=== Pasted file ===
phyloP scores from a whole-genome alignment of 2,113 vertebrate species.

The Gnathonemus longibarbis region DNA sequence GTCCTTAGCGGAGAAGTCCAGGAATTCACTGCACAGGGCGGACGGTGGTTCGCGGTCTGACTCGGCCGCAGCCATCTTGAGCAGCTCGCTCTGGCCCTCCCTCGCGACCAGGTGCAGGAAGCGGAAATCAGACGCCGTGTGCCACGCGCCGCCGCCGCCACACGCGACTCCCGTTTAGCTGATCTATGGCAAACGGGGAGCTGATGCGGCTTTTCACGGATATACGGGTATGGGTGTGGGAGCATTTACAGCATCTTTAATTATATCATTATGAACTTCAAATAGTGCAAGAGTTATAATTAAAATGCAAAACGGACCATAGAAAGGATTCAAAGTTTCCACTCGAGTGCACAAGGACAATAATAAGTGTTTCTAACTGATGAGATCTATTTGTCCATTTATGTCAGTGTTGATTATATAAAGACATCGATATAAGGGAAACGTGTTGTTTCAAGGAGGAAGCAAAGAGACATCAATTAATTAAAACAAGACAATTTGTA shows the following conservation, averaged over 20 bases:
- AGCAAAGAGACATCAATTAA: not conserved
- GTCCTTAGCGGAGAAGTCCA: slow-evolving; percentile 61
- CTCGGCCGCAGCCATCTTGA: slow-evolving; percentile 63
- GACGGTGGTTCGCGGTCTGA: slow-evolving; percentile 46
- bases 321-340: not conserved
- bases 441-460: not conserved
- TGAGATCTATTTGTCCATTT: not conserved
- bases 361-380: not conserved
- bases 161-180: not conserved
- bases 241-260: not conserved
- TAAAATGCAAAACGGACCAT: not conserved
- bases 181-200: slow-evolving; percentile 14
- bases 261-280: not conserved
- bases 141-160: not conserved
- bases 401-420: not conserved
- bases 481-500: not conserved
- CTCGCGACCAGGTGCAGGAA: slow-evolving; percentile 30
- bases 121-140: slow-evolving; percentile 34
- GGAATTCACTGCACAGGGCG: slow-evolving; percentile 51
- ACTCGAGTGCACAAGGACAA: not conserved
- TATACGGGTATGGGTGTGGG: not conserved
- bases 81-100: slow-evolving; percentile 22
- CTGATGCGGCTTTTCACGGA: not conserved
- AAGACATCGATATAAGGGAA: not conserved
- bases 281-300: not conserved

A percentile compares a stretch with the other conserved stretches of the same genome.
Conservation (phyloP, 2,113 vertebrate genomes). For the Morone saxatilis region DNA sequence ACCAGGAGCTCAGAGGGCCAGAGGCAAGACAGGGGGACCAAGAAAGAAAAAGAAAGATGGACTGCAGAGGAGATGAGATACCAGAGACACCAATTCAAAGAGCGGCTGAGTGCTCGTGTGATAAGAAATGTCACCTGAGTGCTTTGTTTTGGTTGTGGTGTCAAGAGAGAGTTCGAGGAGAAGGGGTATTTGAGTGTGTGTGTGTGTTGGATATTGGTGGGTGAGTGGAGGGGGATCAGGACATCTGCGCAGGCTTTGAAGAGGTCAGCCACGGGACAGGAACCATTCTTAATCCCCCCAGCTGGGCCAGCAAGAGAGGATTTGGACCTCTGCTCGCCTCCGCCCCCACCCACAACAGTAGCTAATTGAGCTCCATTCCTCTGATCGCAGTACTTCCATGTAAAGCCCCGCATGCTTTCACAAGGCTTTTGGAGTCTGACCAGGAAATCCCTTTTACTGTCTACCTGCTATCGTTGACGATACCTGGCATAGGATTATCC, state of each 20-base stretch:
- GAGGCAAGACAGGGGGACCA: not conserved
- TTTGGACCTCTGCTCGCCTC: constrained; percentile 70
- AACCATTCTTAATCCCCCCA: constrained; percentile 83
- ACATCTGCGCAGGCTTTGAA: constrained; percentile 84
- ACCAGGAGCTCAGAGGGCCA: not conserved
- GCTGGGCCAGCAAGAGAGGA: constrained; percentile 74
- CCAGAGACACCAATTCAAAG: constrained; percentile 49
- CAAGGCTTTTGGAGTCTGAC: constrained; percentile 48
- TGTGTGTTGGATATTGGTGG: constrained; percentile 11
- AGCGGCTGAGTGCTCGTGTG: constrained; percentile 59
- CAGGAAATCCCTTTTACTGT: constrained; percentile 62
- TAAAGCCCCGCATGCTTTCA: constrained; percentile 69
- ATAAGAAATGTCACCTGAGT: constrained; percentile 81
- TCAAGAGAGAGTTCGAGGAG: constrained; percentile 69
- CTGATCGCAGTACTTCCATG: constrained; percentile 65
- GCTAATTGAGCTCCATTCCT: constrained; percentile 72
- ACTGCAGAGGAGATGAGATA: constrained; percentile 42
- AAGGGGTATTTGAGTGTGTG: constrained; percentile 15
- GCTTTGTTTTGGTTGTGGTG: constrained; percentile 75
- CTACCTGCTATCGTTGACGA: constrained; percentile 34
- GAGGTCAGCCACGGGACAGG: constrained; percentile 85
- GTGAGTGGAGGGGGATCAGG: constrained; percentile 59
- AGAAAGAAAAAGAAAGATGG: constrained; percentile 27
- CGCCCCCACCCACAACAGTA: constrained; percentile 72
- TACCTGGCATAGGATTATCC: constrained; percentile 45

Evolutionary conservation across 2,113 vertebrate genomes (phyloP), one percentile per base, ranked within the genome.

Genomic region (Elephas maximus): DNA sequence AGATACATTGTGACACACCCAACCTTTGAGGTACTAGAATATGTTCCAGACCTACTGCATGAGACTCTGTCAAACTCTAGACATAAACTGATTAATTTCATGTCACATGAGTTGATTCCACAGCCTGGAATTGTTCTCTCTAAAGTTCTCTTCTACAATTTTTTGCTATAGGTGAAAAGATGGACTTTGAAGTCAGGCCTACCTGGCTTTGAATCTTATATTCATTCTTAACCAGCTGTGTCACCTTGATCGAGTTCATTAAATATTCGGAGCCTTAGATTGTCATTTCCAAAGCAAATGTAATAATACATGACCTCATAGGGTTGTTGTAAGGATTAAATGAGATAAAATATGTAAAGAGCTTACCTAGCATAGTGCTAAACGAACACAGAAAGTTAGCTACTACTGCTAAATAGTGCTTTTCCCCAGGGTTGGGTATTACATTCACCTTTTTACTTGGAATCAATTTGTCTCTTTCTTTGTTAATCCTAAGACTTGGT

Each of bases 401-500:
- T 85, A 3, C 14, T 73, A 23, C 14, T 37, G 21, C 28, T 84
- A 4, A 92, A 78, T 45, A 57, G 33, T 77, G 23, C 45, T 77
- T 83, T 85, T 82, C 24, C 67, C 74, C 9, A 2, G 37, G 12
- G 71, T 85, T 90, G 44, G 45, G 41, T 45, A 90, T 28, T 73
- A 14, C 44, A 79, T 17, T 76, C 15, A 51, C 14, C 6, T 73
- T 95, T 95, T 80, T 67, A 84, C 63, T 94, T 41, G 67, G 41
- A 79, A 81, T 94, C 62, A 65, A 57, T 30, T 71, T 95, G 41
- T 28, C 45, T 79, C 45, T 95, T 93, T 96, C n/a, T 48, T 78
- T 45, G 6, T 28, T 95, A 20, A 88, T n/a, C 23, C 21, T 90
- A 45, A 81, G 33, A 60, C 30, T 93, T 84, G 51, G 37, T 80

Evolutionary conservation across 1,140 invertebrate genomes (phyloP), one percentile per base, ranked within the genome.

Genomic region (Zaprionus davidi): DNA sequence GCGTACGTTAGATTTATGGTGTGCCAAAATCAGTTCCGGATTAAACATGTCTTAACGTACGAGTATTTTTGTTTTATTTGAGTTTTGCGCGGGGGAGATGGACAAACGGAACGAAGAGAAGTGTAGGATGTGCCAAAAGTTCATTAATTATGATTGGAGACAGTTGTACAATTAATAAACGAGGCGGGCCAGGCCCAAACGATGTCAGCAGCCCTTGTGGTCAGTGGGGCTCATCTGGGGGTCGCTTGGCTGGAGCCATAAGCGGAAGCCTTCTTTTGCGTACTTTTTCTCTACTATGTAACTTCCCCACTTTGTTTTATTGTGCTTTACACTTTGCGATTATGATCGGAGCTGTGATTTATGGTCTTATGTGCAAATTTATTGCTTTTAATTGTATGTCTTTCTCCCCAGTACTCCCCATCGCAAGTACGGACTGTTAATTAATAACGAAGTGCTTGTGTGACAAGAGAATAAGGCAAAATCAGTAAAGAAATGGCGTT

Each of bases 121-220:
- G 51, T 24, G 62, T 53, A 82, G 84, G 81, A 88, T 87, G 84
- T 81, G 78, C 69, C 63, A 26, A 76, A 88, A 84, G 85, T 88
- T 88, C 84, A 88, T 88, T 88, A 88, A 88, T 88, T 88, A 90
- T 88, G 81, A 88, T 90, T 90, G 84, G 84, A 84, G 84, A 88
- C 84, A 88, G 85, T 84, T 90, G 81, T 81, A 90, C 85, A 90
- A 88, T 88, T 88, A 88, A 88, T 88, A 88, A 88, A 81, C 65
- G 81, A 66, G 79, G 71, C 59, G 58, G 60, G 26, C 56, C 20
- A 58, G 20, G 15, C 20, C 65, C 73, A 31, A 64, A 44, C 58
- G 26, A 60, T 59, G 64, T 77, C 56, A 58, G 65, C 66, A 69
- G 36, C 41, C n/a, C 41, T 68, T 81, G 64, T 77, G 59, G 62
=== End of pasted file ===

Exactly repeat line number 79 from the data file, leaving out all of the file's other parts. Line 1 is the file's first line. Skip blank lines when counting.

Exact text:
- G 26, A 60, T 59, G 64, T 77, C 56, A 58, G 65, C 66, A 69